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Orr fierie rounde the mynster“ glare :

Lette Brystowe stylle bee made thie care, Guarde ytte fromme foemenne and consumynge fyres

Lyche Avone streme ensyrke ytt rounde;

Ne lett a flame enharme the grounde, "Tyll ynne one flame all the whole worlde expyres.

The BATTLE OF HASTINGS is called a translation from the Saxon: and contains a minute description of the persons, arms, and characters of many of the chiefs, who fought in that important action. In this poem, Stonehenge is described as a Druidical temple.

The poem called the TOURNAMENT, is dramatically conducted, among others, by the characters of a herald, a knight, a minstrel, and a king, who are introduced fpeaking

The following piece is a description of an alderman's feast at Bristol ; or, as it is entitled, ACCOUNTE OF W. CANNYNGE'S FEAST.

. The monastery. Now the cathedrala


Thorowe the hall the belle han founde,
Byalccoyle · doe the grave beseeme;
The ealdermenne doe fytte arounde,
And fnoffelle opp the cheorte steeme.
Lyke asses wylde in deserte waste
Swotely the morneynge doe taste,
Syke kene thei ate : the mynstrells plaie,
The dynne of angelles doe thei kepe:
Thei stylle': the guestes ha ne to faie,
But nodde ther thankes, and falle asleepe.

Thos echeone daie bee I to deene",
Gyff' Rowley, Ifchamm, or Tybb Gorges, be ne seen.

But a dialogue between two ladies, whose knights, or husbands, served in the wars between York and Lancaster, and were now fighting at the battle of Saint Albans, will be more interesting to many readers. This battle happened in the reign of Edward the fifth, about the year 1471.

ELINOUR and JUGA. Anne Ruddeborne' bank twa pynynge maydens sate, Theire teares faste dryppeynge to the waterre cleere ; Echone bementynge' for her absente mate, Who atte Seyndte Albonns shouke the morthynge' speare. The nottebrowne Ellynor to Juga fayre, Dydde speke acroole", with languyshmente of eyne, Lyke droppes of pearlie dewe, lemed" the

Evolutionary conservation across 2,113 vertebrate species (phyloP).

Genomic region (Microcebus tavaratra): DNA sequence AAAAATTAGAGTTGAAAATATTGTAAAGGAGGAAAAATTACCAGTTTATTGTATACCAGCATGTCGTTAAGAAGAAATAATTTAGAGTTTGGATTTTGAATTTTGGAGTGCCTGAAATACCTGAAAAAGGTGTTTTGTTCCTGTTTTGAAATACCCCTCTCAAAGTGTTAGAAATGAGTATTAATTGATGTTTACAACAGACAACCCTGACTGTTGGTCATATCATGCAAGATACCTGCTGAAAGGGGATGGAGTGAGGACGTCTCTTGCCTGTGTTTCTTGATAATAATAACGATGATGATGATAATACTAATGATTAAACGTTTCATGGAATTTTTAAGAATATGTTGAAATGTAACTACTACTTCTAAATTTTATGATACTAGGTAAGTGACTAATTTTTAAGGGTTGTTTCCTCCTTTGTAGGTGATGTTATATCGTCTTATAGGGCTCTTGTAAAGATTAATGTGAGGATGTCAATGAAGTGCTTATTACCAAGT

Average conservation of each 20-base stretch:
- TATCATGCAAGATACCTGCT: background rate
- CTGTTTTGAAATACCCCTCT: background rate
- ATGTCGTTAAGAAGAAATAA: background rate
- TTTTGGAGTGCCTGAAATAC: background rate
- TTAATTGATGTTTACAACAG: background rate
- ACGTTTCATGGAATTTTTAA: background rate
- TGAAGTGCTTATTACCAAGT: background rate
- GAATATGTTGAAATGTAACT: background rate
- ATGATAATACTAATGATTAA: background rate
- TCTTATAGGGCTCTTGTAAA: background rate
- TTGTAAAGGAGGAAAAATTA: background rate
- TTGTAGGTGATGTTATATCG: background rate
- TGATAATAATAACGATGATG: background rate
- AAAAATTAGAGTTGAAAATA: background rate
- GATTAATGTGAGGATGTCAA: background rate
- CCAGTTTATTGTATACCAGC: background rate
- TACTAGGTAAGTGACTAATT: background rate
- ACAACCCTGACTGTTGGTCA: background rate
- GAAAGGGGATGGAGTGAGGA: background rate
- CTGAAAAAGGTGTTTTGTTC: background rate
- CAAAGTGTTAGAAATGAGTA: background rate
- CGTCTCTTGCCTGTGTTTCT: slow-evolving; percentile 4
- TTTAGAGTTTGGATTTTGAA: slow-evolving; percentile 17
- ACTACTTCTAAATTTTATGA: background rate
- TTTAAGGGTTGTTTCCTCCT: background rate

quyvrynge brine.

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O gentle Juga ! hear mie dernie* plainte,
To fyghte for Yorke mie love is dyght' in stele;
O mai ne sanguen steine the whyte rose peyncte,
Maie good Seyncte Cuthberte watch fyrre Robynne wele!
Moke moe thanne death in phantafie I feelle ;
See! fee! upon the grounde he bleedynge lies !
Inhild' some joice' of life, or else my deare love dies.

Systers in sorrowe on thys daise ey'd banke;
Where melancholych broods, we wylle lamente :
Be wette with mornynge dewe and evene danke ;
Lyche levynde okes in eche the oder bente :
Or lyke forletten halles of merriemente,
Whose gastlie nitches holde the traine of fryghte“,
Where lethale' ravens bark, and owlets wake the nyghte.

No mo the milkynette Ihalle wake the morne,
The minstrelle daunce, good cheere, and morryce plaie ;
No mo the amblynge palfrie and the horne,
Shall from the lefsel "rouze the foxe awaie :
Ill seke the foreste alle the lyve-longe daie :
Alle nete amenge the gravde cherche' glebe wyll goe,
And to the passante spryghtes lecture * mie tale of woe.

Whan mokie' cloudes do hange upon the leme
Of leden " moon, ynn fylver mantels dyghte :
The tryppeynge faeries weve the golden dreme

* Sad complaint.
y Arrayed, or cased.
z Infufe.
a Juice.

• Forsaken.
d Ruins.
e Fear.

Deadly, or death-boding. 8 A small bagpipe.

* In a confined sense, a bush or hedge, though sometimes used as a foreft.

i Church-yard, full of graves.
k Relate.
i Black.
m Decreasing